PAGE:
Integrity can relate to multiple aspects of life
This month, our trigger focus is Integrity. Many people equate integrity to character and, while I don’t think that’s wrong, I’d like to take a more tangible approach to what that word means.
The word integrity is very commonly used in construction when talking about the stability or strength of a building. If a building has integrity, it means it is strong, safe, and sturdy – it is without any weaknesses.
Weakness – that’s an ugly word. We all have them, but we’d rather not admit it, much less talk about them. So what do we do? We try to dismiss them or cover them up somehow. This is often achieved by playing to our strengths more than addressing the weakness. But here’s the thing about weaknesses: You can try to hide them, ignore them, or even convince yourself they don’t exist, but that doesn’t rid you of your weakness.
Yes, some weaknesses can be hidden better than others and some longer than others. You may even be able to hide some indefinitely, but that weakness is still there – lurking.
I have a personal example I’d like to share with you.
Back in 2014, I played a lot of basketball. I had access to a gym here at DST, I’d play at my church every Sunday and even played an occasional game of H-O-R-S-E with my old man at my childhood home. One Sunday, I laced up my not-so-stylish basketball shoes oblivious to the fate that awaited me that night. During the first game of the night, I came off a high screen and had a wide-open lane to the basket. A defender rotated over to contest my lay-up and I tried to “hang” in the air to avoid getting blocked. As I landed, my knee buckled and I fell to the ground in quite a bit of pain. I’d felt a pop and knew I was done for the night. That week, I went to get it checked by a doctor. The doctor performed a stability test on my knee and assured me there was no structural damage.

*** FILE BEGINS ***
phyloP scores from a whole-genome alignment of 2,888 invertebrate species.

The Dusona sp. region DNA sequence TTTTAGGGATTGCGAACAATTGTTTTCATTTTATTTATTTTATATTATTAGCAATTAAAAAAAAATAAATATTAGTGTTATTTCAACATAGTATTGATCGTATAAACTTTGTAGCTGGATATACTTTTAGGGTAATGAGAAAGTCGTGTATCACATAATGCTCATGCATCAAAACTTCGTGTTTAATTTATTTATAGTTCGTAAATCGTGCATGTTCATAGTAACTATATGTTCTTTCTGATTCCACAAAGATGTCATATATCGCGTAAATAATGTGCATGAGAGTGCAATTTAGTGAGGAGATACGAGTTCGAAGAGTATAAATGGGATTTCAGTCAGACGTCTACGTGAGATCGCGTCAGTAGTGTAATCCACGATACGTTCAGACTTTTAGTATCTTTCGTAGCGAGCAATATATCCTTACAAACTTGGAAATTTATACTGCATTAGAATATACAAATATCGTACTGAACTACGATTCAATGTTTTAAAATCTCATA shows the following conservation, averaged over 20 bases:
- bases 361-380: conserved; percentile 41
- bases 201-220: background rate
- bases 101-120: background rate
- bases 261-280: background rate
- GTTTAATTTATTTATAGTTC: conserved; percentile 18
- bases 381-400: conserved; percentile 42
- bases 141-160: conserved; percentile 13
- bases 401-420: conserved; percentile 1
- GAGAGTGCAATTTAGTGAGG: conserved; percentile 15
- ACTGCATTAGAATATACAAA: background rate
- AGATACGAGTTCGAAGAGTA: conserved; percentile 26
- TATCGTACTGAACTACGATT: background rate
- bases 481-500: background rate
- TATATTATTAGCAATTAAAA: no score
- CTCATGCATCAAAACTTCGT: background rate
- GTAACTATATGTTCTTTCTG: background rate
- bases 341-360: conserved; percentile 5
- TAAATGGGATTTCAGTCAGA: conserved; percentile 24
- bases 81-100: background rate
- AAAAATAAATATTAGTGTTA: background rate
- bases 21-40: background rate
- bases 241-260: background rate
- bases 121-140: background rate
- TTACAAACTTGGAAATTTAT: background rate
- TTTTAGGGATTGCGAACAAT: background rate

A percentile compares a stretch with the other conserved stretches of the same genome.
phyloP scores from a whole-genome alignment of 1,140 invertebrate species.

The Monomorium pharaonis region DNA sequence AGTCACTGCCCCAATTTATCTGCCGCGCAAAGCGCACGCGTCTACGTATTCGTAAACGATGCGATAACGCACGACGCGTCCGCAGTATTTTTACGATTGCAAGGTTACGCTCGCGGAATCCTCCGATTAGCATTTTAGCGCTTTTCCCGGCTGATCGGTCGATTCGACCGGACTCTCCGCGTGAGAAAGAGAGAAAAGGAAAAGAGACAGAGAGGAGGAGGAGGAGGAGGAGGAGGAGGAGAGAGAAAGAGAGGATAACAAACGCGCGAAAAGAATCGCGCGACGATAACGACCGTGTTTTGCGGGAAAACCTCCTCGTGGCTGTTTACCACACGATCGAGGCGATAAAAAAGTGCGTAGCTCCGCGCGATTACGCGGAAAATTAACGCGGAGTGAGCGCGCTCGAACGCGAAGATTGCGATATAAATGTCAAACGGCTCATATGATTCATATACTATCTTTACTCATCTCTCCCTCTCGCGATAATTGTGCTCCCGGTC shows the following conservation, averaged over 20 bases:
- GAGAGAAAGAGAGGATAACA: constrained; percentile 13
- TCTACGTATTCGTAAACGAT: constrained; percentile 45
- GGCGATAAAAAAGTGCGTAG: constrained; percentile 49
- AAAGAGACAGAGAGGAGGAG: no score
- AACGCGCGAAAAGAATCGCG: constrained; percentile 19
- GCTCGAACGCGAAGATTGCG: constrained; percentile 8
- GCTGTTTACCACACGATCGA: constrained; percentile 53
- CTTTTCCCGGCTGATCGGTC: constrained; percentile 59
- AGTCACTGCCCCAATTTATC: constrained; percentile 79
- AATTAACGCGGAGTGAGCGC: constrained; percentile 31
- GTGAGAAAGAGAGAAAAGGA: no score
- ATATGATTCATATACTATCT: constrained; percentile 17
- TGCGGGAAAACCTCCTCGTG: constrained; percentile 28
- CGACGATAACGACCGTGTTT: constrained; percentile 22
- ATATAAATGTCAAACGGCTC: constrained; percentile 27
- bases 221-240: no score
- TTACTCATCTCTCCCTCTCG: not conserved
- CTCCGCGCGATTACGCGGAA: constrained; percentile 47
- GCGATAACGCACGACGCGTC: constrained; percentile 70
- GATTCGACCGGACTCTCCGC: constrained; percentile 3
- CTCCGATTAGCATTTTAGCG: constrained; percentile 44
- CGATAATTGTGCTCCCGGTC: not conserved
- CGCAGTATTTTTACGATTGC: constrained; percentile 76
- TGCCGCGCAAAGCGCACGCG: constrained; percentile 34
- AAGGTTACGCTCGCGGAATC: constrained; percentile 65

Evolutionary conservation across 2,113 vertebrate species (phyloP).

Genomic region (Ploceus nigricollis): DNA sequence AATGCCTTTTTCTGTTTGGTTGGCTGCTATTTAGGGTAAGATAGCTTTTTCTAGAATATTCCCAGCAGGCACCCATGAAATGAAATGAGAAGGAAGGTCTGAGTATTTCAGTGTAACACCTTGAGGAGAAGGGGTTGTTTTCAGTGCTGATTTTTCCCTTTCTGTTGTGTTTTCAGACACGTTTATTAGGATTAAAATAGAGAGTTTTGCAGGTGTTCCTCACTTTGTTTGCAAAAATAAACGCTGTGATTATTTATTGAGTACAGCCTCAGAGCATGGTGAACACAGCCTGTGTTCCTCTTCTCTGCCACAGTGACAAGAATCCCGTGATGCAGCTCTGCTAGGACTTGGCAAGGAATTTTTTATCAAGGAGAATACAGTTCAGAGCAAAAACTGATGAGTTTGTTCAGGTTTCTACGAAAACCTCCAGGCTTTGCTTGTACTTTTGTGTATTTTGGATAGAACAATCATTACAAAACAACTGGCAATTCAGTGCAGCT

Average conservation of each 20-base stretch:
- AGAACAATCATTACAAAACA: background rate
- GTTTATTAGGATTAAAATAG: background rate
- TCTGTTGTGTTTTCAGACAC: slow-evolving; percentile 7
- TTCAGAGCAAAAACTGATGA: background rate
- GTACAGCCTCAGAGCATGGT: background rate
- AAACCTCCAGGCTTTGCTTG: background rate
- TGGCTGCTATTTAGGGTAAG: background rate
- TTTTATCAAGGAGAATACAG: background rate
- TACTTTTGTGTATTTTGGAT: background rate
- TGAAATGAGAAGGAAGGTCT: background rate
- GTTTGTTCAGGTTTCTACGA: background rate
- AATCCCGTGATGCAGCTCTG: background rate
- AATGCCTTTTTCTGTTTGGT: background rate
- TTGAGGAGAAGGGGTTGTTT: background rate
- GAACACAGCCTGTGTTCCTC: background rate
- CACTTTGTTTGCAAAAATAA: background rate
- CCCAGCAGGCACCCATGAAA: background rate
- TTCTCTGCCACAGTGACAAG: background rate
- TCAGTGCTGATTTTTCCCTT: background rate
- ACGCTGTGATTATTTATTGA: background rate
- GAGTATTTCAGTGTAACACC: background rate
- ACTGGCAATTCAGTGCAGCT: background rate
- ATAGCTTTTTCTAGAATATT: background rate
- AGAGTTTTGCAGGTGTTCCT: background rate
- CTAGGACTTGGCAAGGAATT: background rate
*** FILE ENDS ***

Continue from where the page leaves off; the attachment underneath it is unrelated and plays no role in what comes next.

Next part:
After a few weeks, I was back on my feet playing basketball and flag football as though nothing had happened. Only thing was, I had a few times where my knee kind of gave out. I decided it was soreness and just needed some time to heal and that I would stop playing for a while.
I continued to exercise – mostly lifting and jogging – without any problems for the better part of three years. Fast forward to June of 2018. A couple of friends and DST employees got together for a pick-up game – some just-for-fun 3 on 3. I went to contest a lay-up and as I landed, I felt a very familiar pain. That same knee buckled badly and I immediately fell to the ground.
This time, I was convinced something was wrong. I went to an orthopaedic surgeon who performed a stability test on me. Similar diagnosis: he was pretty sure there was no damage, but thought I may have done something to my meniscus, so he suggested I get an MRI just to see. The results showed a completely torn (and almost dissolved) ACL. The surgeon said I had likely torn it years ago and my body had just adapted over time.
Weaknesses will be exposed eventually
I somehow managed to hide a pretty big weakness for 3 years! In the back of my mind, I knew something was wrong, but I did my best to compensate for that weakness – almost to the point where it was completely hidden.
Weaknesses in character are the same way. Just like a body or a structure, character is built and can be strengthened. A weakness in character can be hidden, covered up, or ignored, but it’s still there. The only way to remove it is to address it head-on and work on it. For my knee, that meant reconstruction surgery coupled with ongoing rehab.
Where’s the lack of integrity in your life and how long has it remained hidden or ignored? I can tell you from personal experience, it’s better to bring it to the light now and work on it than to hide it away. Because when it finally rears its head, it might do so in a painful way.